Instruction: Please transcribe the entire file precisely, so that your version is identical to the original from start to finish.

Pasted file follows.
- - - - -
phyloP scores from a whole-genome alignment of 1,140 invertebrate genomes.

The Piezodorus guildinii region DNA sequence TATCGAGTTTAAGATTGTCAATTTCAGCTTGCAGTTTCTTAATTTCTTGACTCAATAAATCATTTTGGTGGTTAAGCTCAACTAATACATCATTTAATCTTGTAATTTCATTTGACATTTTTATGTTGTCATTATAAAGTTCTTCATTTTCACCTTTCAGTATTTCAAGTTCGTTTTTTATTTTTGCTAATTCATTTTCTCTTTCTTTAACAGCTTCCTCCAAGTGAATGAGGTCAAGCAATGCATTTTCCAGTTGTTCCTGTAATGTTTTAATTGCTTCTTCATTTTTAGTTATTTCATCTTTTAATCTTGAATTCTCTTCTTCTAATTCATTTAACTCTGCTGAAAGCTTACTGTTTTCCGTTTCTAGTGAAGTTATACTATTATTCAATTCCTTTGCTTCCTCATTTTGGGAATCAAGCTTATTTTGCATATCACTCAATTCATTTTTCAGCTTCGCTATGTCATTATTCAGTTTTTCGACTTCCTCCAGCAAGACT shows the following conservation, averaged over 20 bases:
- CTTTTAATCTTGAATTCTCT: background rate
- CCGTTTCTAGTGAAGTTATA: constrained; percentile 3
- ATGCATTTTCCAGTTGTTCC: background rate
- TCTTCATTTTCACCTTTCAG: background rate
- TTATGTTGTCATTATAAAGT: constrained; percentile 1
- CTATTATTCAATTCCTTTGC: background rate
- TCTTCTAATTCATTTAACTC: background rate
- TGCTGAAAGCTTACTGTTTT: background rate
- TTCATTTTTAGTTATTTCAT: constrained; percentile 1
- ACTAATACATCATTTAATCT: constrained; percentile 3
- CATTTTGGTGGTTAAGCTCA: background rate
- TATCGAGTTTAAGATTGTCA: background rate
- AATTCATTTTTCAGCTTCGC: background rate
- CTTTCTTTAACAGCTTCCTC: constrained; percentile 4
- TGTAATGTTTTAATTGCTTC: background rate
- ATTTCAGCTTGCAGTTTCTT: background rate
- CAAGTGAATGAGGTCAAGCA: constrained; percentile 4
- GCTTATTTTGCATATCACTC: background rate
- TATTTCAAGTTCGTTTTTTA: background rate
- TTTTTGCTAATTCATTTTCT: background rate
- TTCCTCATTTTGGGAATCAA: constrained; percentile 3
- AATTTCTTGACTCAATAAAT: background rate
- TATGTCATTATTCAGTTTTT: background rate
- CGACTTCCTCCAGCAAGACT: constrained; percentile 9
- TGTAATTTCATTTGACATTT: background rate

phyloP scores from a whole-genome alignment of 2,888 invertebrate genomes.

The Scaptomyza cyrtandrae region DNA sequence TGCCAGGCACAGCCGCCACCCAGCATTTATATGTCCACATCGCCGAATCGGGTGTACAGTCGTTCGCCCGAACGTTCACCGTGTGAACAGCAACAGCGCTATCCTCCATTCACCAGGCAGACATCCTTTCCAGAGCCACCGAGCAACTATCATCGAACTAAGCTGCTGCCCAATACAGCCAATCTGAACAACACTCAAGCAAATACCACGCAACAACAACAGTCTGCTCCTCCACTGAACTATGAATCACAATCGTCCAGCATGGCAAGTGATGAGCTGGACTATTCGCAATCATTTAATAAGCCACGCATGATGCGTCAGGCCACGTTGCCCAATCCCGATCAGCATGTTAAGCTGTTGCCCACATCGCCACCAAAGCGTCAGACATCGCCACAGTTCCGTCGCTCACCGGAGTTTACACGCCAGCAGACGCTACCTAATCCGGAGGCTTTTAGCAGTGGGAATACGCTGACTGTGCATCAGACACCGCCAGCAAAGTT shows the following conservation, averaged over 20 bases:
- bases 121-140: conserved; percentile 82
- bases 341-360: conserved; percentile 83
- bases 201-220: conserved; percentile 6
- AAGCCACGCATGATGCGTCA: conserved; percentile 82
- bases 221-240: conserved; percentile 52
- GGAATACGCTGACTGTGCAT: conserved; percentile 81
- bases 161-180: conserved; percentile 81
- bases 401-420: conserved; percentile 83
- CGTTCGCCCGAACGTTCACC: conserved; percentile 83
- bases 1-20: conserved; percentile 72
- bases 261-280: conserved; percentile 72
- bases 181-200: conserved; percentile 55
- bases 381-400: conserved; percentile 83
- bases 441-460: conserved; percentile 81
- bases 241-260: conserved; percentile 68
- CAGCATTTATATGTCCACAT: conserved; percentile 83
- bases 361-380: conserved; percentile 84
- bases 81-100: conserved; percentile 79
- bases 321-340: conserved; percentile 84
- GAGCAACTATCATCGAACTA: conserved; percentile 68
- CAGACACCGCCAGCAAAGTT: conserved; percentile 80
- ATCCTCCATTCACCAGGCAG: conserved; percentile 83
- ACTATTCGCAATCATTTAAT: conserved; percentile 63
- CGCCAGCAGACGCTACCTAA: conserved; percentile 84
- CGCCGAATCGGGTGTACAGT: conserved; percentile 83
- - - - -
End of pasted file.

phyloP scores from a whole-genome alignment of 1,140 invertebrate genomes.

The Piezodorus guildinii region DNA sequence TATCGAGTTTAAGATTGTCAATTTCAGCTTGCAGTTTCTTAATTTCTTGACTCAATAAATCATTTTGGTGGTTAAGCTCAACTAATACATCATTTAATCTTGTAATTTCATTTGACATTTTTATGTTGTCATTATAAAGTTCTTCATTTTCACCTTTCAGTATTTCAAGTTCGTTTTTTATTTTTGCTAATTCATTTTCTCTTTCTTTAACAGCTTCCTCCAAGTGAATGAGGTCAAGCAATGCATTTTCCAGTTGTTCCTGTAATGTTTTAATTGCTTCTTCATTTTTAGTTATTTCATCTTTTAATCTTGAATTCTCTTCTTCTAATTCATTTAACTCTGCTGAAAGCTTACTGTTTTCCGTTTCTAGTGAAGTTATACTATTATTCAATTCCTTTGCTTCCTCATTTTGGGAATCAAGCTTATTTTGCATATCACTCAATTCATTTTTCAGCTTCGCTATGTCATTATTCAGTTTTTCGACTTCCTCCAGCAAGACT shows the following conservation, averaged over 20 bases:
- CTTTTAATCTTGAATTCTCT: background rate
- CCGTTTCTAGTGAAGTTATA: constrained; percentile 3
- ATGCATTTTCCAGTTGTTCC: background rate
- TCTTCATTTTCACCTTTCAG: background rate
- TTATGTTGTCATTATAAAGT: constrained; percentile 1
- CTATTATTCAATTCCTTTGC: background rate
- TCTTCTAATTCATTTAACTC: background rate
- TGCTGAAAGCTTACTGTTTT: background rate
- TTCATTTTTAGTTATTTCAT: constrained; percentile 1
- ACTAATACATCATTTAATCT: constrained; percentile 3
- CATTTTGGTGGTTAAGCTCA: background rate
- TATCGAGTTTAAGATTGTCA: background rate
- AATTCATTTTTCAGCTTCGC: background rate
- CTTTCTTTAACAGCTTCCTC: constrained; percentile 4
- TGTAATGTTTTAATTGCTTC: background rate
- ATTTCAGCTTGCAGTTTCTT: background rate
- CAAGTGAATGAGGTCAAGCA: constrained; percentile 4
- GCTTATTTTGCATATCACTC: background rate
- TATTTCAAGTTCGTTTTTTA: background rate
- TTTTTGCTAATTCATTTTCT: background rate
- TTCCTCATTTTGGGAATCAA: constrained; percentile 3
- AATTTCTTGACTCAATAAAT: background rate
- TATGTCATTATTCAGTTTTT: background rate
- CGACTTCCTCCAGCAAGACT: constrained; percentile 9
- TGTAATTTCATTTGACATTT: background rate

phyloP scores from a whole-genome alignment of 2,888 invertebrate genomes.

The Scaptomyza cyrtandrae region DNA sequence TGCCAGGCACAGCCGCCACCCAGCATTTATATGTCCACATCGCCGAATCGGGTGTACAGTCGTTCGCCCGAACGTTCACCGTGTGAACAGCAACAGCGCTATCCTCCATTCACCAGGCAGACATCCTTTCCAGAGCCACCGAGCAACTATCATCGAACTAAGCTGCTGCCCAATACAGCCAATCTGAACAACACTCAAGCAAATACCACGCAACAACAACAGTCTGCTCCTCCACTGAACTATGAATCACAATCGTCCAGCATGGCAAGTGATGAGCTGGACTATTCGCAATCATTTAATAAGCCACGCATGATGCGTCAGGCCACGTTGCCCAATCCCGATCAGCATGTTAAGCTGTTGCCCACATCGCCACCAAAGCGTCAGACATCGCCACAGTTCCGTCGCTCACCGGAGTTTACACGCCAGCAGACGCTACCTAATCCGGAGGCTTTTAGCAGTGGGAATACGCTGACTGTGCATCAGACACCGCCAGCAAAGTT shows the following conservation, averaged over 20 bases:
- bases 121-140: conserved; percentile 82
- bases 341-360: conserved; percentile 83
- bases 201-220: conserved; percentile 6
- AAGCCACGCATGATGCGTCA: conserved; percentile 82
- bases 221-240: conserved; percentile 52
- GGAATACGCTGACTGTGCAT: conserved; percentile 81
- bases 161-180: conserved; percentile 81
- bases 401-420: conserved; percentile 83
- CGTTCGCCCGAACGTTCACC: conserved; percentile 83
- bases 1-20: conserved; percentile 72
- bases 261-280: conserved; percentile 72
- bases 181-200: conserved; percentile 55
- bases 381-400: conserved; percentile 83
- bases 441-460: conserved; percentile 81
- bases 241-260: conserved; percentile 68
- CAGCATTTATATGTCCACAT: conserved; percentile 83
- bases 361-380: conserved; percentile 84
- bases 81-100: conserved; percentile 79
- bases 321-340: conserved; percentile 84
- GAGCAACTATCATCGAACTA: conserved; percentile 68
- CAGACACCGCCAGCAAAGTT: conserved; percentile 80
- ATCCTCCATTCACCAGGCAG: conserved; percentile 83
- ACTATTCGCAATCATTTAAT: conserved; percentile 63
- CGCCAGCAGACGCTACCTAA: conserved; percentile 84
- CGCCGAATCGGGTGTACAGT: conserved; percentile 83